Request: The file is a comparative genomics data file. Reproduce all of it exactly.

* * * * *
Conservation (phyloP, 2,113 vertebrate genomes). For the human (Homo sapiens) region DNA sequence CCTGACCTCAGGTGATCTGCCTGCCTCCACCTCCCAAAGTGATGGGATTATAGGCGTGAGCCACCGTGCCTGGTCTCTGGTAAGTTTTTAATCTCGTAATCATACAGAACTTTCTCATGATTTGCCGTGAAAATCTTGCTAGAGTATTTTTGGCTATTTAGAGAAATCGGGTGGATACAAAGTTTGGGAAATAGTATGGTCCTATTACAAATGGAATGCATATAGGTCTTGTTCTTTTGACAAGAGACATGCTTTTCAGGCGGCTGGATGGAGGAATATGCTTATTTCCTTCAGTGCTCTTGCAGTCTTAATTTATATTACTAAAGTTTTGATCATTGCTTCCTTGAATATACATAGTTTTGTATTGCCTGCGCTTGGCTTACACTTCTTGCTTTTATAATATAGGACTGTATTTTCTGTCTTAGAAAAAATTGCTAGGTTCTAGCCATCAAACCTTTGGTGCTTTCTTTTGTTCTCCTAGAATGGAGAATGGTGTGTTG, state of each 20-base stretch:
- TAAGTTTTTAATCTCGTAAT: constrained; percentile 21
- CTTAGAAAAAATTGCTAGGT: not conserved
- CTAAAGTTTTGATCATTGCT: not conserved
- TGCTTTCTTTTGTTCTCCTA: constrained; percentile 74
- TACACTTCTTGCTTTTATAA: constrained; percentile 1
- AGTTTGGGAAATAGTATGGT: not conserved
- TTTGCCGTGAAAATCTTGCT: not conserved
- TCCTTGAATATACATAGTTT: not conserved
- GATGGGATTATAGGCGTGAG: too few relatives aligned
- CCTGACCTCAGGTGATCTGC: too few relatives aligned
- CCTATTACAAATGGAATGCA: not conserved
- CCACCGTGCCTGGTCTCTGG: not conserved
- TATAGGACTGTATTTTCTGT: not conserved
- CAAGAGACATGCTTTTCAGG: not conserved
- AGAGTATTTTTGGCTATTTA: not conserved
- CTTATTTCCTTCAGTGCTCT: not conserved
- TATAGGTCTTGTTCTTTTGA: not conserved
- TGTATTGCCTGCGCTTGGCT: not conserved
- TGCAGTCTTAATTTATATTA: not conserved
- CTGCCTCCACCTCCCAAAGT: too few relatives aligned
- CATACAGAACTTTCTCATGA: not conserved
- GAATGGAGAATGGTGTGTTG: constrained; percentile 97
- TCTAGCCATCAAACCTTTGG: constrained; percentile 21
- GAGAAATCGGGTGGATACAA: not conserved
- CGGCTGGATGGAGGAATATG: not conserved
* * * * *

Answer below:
Conservation (phyloP, 2,113 vertebrate genomes). For the human (Homo sapiens) region DNA sequence CCTGACCTCAGGTGATCTGCCTGCCTCCACCTCCCAAAGTGATGGGATTATAGGCGTGAGCCACCGTGCCTGGTCTCTGGTAAGTTTTTAATCTCGTAATCATACAGAACTTTCTCATGATTTGCCGTGAAAATCTTGCTAGAGTATTTTTGGCTATTTAGAGAAATCGGGTGGATACAAAGTTTGGGAAATAGTATGGTCCTATTACAAATGGAATGCATATAGGTCTTGTTCTTTTGACAAGAGACATGCTTTTCAGGCGGCTGGATGGAGGAATATGCTTATTTCCTTCAGTGCTCTTGCAGTCTTAATTTATATTACTAAAGTTTTGATCATTGCTTCCTTGAATATACATAGTTTTGTATTGCCTGCGCTTGGCTTACACTTCTTGCTTTTATAATATAGGACTGTATTTTCTGTCTTAGAAAAAATTGCTAGGTTCTAGCCATCAAACCTTTGGTGCTTTCTTTTGTTCTCCTAGAATGGAGAATGGTGTGTTG, state of each 20-base stretch:
- TAAGTTTTTAATCTCGTAAT: constrained; percentile 21
- CTTAGAAAAAATTGCTAGGT: not conserved
- CTAAAGTTTTGATCATTGCT: not conserved
- TGCTTTCTTTTGTTCTCCTA: constrained; percentile 74
- TACACTTCTTGCTTTTATAA: constrained; percentile 1
- AGTTTGGGAAATAGTATGGT: not conserved
- TTTGCCGTGAAAATCTTGCT: not conserved
- TCCTTGAATATACATAGTTT: not conserved
- GATGGGATTATAGGCGTGAG: too few relatives aligned
- CCTGACCTCAGGTGATCTGC: too few relatives aligned
- CCTATTACAAATGGAATGCA: not conserved
- CCACCGTGCCTGGTCTCTGG: not conserved
- TATAGGACTGTATTTTCTGT: not conserved
- CAAGAGACATGCTTTTCAGG: not conserved
- AGAGTATTTTTGGCTATTTA: not conserved
- CTTATTTCCTTCAGTGCTCT: not conserved
- TATAGGTCTTGTTCTTTTGA: not conserved
- TGTATTGCCTGCGCTTGGCT: not conserved
- TGCAGTCTTAATTTATATTA: not conserved
- CTGCCTCCACCTCCCAAAGT: too few relatives aligned
- CATACAGAACTTTCTCATGA: not conserved
- GAATGGAGAATGGTGTGTTG: constrained; percentile 97
- TCTAGCCATCAAACCTTTGG: constrained; percentile 21
- GAGAAATCGGGTGGATACAA: not conserved
- CGGCTGGATGGAGGAATATG: not conserved